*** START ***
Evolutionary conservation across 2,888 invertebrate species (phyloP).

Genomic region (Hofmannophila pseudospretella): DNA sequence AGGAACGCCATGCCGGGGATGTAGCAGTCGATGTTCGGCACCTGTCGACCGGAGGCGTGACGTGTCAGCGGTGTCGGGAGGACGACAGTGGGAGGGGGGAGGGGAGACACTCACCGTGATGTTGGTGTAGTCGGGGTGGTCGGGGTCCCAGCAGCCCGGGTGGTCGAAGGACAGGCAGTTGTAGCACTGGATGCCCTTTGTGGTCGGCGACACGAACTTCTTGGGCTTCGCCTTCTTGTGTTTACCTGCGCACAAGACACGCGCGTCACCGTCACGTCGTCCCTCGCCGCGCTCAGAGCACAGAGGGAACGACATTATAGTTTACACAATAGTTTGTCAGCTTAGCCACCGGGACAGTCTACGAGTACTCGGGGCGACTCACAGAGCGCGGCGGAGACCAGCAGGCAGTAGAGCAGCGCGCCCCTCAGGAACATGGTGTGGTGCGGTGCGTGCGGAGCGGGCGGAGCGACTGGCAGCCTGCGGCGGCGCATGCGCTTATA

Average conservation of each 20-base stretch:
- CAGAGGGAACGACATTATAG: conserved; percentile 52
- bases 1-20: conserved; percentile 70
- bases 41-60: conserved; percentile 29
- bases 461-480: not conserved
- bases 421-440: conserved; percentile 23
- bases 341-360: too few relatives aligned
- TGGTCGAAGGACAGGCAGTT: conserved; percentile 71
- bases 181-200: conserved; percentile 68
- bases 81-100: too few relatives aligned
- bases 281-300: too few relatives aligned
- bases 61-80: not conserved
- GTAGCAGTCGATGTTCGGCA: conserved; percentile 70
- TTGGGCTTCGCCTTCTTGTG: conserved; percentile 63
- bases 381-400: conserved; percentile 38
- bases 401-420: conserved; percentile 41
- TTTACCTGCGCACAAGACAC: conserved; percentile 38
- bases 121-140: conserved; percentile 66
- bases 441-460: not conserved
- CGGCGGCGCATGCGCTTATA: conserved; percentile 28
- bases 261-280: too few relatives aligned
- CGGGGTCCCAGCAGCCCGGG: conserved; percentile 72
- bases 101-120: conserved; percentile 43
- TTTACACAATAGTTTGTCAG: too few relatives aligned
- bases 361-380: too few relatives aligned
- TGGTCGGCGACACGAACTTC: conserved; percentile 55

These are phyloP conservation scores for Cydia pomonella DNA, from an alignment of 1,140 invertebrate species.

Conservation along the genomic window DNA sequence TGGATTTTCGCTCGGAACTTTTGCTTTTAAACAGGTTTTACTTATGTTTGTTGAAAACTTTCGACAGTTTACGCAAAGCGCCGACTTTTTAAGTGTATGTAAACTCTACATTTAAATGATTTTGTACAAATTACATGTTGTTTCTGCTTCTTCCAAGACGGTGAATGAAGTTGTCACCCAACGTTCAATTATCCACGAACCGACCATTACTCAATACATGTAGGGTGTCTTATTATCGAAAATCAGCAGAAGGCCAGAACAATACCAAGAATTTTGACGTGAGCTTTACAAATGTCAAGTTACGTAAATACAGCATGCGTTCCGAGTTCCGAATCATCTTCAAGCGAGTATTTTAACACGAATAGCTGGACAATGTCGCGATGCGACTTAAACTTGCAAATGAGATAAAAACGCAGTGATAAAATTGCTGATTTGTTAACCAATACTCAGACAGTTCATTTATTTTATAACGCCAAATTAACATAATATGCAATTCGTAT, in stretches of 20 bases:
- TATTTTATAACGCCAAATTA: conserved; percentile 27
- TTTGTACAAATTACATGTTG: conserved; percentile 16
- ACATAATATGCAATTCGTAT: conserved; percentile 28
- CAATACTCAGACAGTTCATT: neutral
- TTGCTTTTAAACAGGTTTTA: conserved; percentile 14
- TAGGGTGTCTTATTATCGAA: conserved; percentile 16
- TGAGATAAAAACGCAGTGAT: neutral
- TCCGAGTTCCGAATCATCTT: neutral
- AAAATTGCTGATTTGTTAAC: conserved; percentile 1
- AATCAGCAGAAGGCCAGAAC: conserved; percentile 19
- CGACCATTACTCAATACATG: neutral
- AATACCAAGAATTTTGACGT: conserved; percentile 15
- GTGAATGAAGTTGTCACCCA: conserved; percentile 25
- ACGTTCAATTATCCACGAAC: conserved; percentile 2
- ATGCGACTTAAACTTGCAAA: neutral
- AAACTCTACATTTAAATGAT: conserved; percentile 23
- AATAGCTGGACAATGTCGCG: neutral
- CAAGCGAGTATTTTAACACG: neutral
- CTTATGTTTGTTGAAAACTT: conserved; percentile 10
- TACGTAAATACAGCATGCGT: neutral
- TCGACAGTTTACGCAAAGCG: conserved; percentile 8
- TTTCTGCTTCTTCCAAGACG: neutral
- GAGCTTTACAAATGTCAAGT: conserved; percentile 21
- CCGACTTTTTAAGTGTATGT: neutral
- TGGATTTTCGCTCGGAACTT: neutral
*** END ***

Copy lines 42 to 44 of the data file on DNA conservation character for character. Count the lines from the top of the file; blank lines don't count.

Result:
- AATACCAAGAATTTTGACGT: conserved; percentile 15
- GTGAATGAAGTTGTCACCCA: conserved; percentile 25
- ACGTTCAATTATCCACGAAC: conserved; percentile 2